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Vol. 24. Issue 3.
Pages 287-292 (01 May 2020)
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Vol. 24. Issue 3.
Pages 287-292 (01 May 2020)
Original Research
DOI: 10.1016/j.bjpt.2019.05.001
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Different weekly frequencies of Pilates did not accelerate pain improvement in patients with chronic low back pain
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Maria Liliane da Silva, Gisela Cristiane Miyamoto
Corresponding author
gfisio_miyamoto@hotmail.com

Corresponding author at: Rua Cesário Galeno 475, Tatuapé, CEP: 03071-000 São Paulo, SP, Brazil.
, Katherinne Ferro Moura Franco, Yuri Rafael dos Santos Franco, Cristina Maria Nunes Cabral
Master's and Doctoral Program in Physical Therapy, Universidade Cidade de São Paulo (UNICID), São Paulo, SP, Brazil
Highlights

  • Different weekly frequencies of Pilates did not accelerate pain improvement.

  • Most patients reduced pain in 30% and 50% after the first week of treatment.

  • Most patients reported complete pain improvement after the last week of treatment.

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Abstract
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Figures (1)
Tables (3)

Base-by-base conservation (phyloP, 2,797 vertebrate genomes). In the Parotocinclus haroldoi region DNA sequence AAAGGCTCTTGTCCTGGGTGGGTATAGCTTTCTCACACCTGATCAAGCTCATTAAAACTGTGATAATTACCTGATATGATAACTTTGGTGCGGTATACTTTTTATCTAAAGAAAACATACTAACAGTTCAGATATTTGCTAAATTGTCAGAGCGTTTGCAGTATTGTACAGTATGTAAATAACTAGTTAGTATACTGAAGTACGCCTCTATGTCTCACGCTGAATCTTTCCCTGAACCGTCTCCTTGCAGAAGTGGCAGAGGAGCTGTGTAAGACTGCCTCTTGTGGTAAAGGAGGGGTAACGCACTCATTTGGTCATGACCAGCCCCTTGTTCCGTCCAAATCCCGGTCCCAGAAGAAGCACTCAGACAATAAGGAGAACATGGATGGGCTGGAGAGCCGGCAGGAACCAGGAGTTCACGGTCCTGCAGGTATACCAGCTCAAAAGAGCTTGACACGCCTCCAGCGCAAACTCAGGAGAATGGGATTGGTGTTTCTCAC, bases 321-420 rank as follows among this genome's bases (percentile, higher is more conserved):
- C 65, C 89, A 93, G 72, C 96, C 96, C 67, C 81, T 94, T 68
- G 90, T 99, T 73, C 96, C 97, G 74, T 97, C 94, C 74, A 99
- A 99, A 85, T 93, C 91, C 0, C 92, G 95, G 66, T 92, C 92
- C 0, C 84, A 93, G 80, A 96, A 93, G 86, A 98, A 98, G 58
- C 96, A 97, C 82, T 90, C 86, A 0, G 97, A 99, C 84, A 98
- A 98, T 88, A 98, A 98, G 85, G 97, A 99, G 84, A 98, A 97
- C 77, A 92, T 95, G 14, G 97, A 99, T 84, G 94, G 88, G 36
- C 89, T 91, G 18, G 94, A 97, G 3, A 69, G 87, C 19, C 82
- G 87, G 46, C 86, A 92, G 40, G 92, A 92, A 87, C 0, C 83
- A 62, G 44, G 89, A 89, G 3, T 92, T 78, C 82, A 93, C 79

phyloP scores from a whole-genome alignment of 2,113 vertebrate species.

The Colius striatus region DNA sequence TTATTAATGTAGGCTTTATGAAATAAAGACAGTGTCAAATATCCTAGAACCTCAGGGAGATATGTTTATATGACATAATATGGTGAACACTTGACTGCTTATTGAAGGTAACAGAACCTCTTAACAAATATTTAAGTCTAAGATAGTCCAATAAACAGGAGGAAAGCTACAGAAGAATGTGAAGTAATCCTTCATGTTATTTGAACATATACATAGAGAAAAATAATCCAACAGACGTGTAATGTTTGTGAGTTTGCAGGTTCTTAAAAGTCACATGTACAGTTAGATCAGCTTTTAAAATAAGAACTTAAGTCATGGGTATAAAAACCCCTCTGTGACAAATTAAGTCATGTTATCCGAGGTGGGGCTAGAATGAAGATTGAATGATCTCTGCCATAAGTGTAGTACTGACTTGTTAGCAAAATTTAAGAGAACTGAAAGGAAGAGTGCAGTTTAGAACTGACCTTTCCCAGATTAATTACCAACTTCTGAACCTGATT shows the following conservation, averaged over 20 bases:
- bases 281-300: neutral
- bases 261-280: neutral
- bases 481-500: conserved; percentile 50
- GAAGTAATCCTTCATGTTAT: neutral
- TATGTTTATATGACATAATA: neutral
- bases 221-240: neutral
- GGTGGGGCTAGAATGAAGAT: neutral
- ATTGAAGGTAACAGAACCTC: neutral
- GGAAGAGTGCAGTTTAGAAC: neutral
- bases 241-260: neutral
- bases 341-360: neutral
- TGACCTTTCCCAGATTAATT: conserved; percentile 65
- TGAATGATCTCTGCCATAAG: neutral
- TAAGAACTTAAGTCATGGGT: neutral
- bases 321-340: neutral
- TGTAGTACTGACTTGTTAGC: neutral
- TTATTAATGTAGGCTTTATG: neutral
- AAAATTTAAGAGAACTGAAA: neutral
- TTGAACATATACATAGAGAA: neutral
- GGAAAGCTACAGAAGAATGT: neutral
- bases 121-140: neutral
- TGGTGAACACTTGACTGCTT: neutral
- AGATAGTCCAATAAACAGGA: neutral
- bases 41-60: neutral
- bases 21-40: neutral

Table 1. Patient characteristics.b
Table 2. Mean and standard deviation of pain intensity before and after each session for Pilates group 1, Pilates group 2, and Pilates group 3.
Table 3. Estimates of mean and 95% confidence interval of the number of weeks required for a reduction of 30%, 50%, and 100% of the initial pain intensity.
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Abstract
Background

Recent evidence recommends Pilates for the treatment of chronic low back pain. However, it is still unknown if different weekly frequencies of Pilates can accelerate the improvement of symptoms in patients with chronic low back pain verified by a daily pain assessment.

Objective

To analyze whether different weekly frequencies of Pilates can accelerate pain reduction by 30%, 50%, and 100% in patients with non-specific chronic low back pain and the necessary number of weeks to reach these improvements.

Methods